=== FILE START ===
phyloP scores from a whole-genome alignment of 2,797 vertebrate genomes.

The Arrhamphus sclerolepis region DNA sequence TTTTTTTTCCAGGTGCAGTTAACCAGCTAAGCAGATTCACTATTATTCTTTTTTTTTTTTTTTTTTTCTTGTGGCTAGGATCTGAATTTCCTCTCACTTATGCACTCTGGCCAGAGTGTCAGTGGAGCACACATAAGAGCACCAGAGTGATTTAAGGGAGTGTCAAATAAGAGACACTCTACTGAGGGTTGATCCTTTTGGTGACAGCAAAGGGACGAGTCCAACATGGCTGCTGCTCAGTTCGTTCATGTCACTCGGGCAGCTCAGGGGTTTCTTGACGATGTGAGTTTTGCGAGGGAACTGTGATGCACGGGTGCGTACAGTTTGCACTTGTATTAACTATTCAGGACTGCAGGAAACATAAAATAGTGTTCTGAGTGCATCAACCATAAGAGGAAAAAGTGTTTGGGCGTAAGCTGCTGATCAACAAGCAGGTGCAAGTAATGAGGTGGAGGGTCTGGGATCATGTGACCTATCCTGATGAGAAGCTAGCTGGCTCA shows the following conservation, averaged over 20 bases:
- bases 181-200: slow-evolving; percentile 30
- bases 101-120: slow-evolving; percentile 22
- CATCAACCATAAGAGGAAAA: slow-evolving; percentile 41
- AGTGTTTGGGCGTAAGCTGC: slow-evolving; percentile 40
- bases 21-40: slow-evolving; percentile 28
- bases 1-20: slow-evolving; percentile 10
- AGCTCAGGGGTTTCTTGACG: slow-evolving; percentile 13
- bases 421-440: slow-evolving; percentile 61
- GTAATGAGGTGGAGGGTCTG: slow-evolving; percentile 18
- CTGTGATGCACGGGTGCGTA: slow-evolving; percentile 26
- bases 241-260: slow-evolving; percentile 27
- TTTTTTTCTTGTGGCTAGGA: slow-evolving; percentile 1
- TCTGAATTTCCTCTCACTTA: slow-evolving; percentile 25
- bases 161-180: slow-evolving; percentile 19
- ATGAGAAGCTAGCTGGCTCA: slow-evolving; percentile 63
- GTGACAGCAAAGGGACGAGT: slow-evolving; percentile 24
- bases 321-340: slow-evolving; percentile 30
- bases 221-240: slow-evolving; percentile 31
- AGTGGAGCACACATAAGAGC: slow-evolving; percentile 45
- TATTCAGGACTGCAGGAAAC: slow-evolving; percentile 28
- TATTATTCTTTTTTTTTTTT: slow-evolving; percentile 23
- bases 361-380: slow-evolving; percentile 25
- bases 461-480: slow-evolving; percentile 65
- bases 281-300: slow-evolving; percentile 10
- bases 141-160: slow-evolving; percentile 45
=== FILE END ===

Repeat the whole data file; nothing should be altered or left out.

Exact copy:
phyloP scores from a whole-genome alignment of 2,797 vertebrate genomes.

The Arrhamphus sclerolepis region DNA sequence TTTTTTTTCCAGGTGCAGTTAACCAGCTAAGCAGATTCACTATTATTCTTTTTTTTTTTTTTTTTTTCTTGTGGCTAGGATCTGAATTTCCTCTCACTTATGCACTCTGGCCAGAGTGTCAGTGGAGCACACATAAGAGCACCAGAGTGATTTAAGGGAGTGTCAAATAAGAGACACTCTACTGAGGGTTGATCCTTTTGGTGACAGCAAAGGGACGAGTCCAACATGGCTGCTGCTCAGTTCGTTCATGTCACTCGGGCAGCTCAGGGGTTTCTTGACGATGTGAGTTTTGCGAGGGAACTGTGATGCACGGGTGCGTACAGTTTGCACTTGTATTAACTATTCAGGACTGCAGGAAACATAAAATAGTGTTCTGAGTGCATCAACCATAAGAGGAAAAAGTGTTTGGGCGTAAGCTGCTGATCAACAAGCAGGTGCAAGTAATGAGGTGGAGGGTCTGGGATCATGTGACCTATCCTGATGAGAAGCTAGCTGGCTCA shows the following conservation, averaged over 20 bases:
- bases 181-200: slow-evolving; percentile 30
- bases 101-120: slow-evolving; percentile 22
- CATCAACCATAAGAGGAAAA: slow-evolving; percentile 41
- AGTGTTTGGGCGTAAGCTGC: slow-evolving; percentile 40
- bases 21-40: slow-evolving; percentile 28
- bases 1-20: slow-evolving; percentile 10
- AGCTCAGGGGTTTCTTGACG: slow-evolving; percentile 13
- bases 421-440: slow-evolving; percentile 61
- GTAATGAGGTGGAGGGTCTG: slow-evolving; percentile 18
- CTGTGATGCACGGGTGCGTA: slow-evolving; percentile 26
- bases 241-260: slow-evolving; percentile 27
- TTTTTTTCTTGTGGCTAGGA: slow-evolving; percentile 1
- TCTGAATTTCCTCTCACTTA: slow-evolving; percentile 25
- bases 161-180: slow-evolving; percentile 19
- ATGAGAAGCTAGCTGGCTCA: slow-evolving; percentile 63
- GTGACAGCAAAGGGACGAGT: slow-evolving; percentile 24
- bases 321-340: slow-evolving; percentile 30
- bases 221-240: slow-evolving; percentile 31
- AGTGGAGCACACATAAGAGC: slow-evolving; percentile 45
- TATTCAGGACTGCAGGAAAC: slow-evolving; percentile 28
- TATTATTCTTTTTTTTTTTT: slow-evolving; percentile 23
- bases 361-380: slow-evolving; percentile 25
- bases 461-480: slow-evolving; percentile 65
- bases 281-300: slow-evolving; percentile 10
- bases 141-160: slow-evolving; percentile 45